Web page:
Why don’t the Conservatives want to talk about arts and culture?

The arts and cultural sector is facing a multitude of challenges. With COVID and cost of living crisis following hot on the heels of a decade of funding cuts, many organisations have had to strip back their programmes. Some have closed altogether.

In the face of this stark reality, the Conservative party’s 2024 manifesto feels short on solutions. Over 80 pages, “arts” and “culture” are each mentioned only once. This is compared to “heritage”, which is addressed six times.

The Conservatives state that culture and sport lie “at the core of our national and local identities” and pledge to “support our world-leading creative industries”. Yet, arts and culture are squeezed into one short page, alongside sport, media and the nighttime economy.

There are some welcome promises to continue creative sector tax incentives, to support creative IP in the face of artificial intelligence, and to offer apprenticeships in film, TV, gaming and music. But there’s little detail on how these might operate and next to nothing regarding the flailing arts and cultural sector itself.

Analysis of the 2023 Labour Force Survey by the Creative Industries Policy and Evidence Centre reveals stark inequalities. For example, 90% of the cultural workforce is white (compared to 85% across the population) and working-class people are underrepresented in every area of arts and culture. There’s nothing in the manifesto acknowledging the urgent need to diversify cultural workers and audiences.

Although the Conservatives point out that the £1.57 billion support package during the pandemic saved the cultural sector from annihilation, our research at the Centre for Cultural Value shows that it did very little to foster diversity or support the freelancers that the sector relies on. That said, creative freelancers could benefit from the proposed plan to abolish the main rate of National Insurance for self-employed workers.

But, in short, there’s no bold ambition outlined to safeguard, never mind transform, the “world-leading” cultural sector that the Conservatives state is so crucial to our identity and place in the world.

A rocky road ahead

Whoever takes over in July, the challenges facing the new secretary of state at the Department for Culture, Media and Sport (DCMS) will be significant. Local authorities remain the largest funder of subsidised arts in England, and yet their finances are in a perilous state.

This article is part of our State of the Arts series. These articles tackle the challenges of the arts and heritage industry – and celebrate the wins, too.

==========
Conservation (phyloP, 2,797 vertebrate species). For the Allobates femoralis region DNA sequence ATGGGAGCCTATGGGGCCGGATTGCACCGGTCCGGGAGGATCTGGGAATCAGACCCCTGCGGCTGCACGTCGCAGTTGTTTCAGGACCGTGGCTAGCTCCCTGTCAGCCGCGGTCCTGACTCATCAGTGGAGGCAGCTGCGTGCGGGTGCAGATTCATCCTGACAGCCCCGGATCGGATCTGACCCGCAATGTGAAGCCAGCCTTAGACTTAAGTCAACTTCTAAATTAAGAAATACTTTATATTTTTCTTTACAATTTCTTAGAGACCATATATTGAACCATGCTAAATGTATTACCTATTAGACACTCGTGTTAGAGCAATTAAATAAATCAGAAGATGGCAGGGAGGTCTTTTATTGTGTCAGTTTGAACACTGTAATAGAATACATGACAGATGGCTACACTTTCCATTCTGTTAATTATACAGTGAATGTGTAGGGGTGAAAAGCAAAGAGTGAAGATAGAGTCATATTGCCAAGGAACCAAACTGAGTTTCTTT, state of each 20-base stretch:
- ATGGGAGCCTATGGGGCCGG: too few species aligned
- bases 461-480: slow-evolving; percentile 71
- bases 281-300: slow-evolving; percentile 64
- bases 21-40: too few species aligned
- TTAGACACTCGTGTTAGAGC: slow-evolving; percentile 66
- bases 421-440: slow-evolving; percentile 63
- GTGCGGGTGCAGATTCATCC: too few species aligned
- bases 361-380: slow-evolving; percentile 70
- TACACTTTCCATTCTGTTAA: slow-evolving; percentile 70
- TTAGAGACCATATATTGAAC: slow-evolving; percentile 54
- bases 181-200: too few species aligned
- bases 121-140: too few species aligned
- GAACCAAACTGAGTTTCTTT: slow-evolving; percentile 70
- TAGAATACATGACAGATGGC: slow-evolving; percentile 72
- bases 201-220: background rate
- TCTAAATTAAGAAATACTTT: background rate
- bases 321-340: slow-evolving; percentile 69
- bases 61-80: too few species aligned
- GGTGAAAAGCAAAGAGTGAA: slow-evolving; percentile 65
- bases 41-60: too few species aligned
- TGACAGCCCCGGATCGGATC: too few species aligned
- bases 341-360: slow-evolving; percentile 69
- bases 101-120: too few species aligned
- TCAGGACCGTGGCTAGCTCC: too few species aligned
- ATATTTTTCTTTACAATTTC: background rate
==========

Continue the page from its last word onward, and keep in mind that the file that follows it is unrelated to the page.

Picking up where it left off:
This bodes ill for non-statutory areas such as culture. Some councils have already announced swinging cuts to their culture budgets, which risks increasing cultural deprivation across already hard-hit communities. At national government level, public finances are equally squeezed and the economy is flat-lining again. With both main parties claiming to be ruling out pre-allocated tax rises, there is little chance of a generous spending review in the autumn for the DCMS.

The promise of greater English devolution offers some exciting opportunities for redistributing cultural funding and stimulating place-based initiatives. All the same, the current lack of cultural policy infrastructure in local and combined authorities remains a serious concern.

At the Centre for Cultural Value, we’ve done a lot of thinking about the role that arts, culture and heritage play in people’s lives and society. Some funders and policymakers still tend to hone in on the indisputable economic value that culture can bring.

Yet, there’s an urgent need for a more nuanced understanding. An undertanding that doesn’t pit the significant economic impacts of the cultural industries against the personal and collective values of engaging with arts and culture. That’s whether, formally or informally, you engage with it as an audience member, an artist or participant. As academic of the cultural economy Justin O’Connor argues, culture is a force for public good, not (just) an industry.

A group of men on a TV set

The Green party appears to take a more holistic view of cultural impact that the Conservatives. Their manifesto states: “Arts, culture and sports are central to people’s mental and physical wellbeing, and to thriving communities. They also make a huge contribution to the UK economy.” Accordingly, the Greens pledge a £5bn investment to support community sports, arts and culture and keep local facilities “open and thriving”. They also promise to scrap VAT on cultural activities to make them more accessible.

Similar to the Conservatives, Labour’s manifesto also lacks the big vision required to grasp the scale of the challenges and the opportunities ahead. Instead, there is some familiar rhetoric about industrial strategies and the potential for growth in the creative industries. However, there are some welcome plans to support a creative curriculum and distribute cultural assets in a more equitable way across the nation, which the Conservative manifesto lacks.

Although the party manifestos may miss the opportunity to outline an ambitious strategy that could really place arts and cultural engagement at the heart of our national and local identities, the sector can only hope that the next government will see the huge potential benefits in investment.

There is growing evidence that the cultural sector can support cultural diplomacy, attract tourists, foster positive health and wellbeing, animate neglected towns and cohere fractured communities. Why then squeeze it out?

This article is republished from The Conversation under a Creative Commons license. Read the original article.

The Conversation
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Ben Walmsley works for the Centre for Cultural Value, which receives AHRC, Arts Council England and Paul Hamlyn Foundation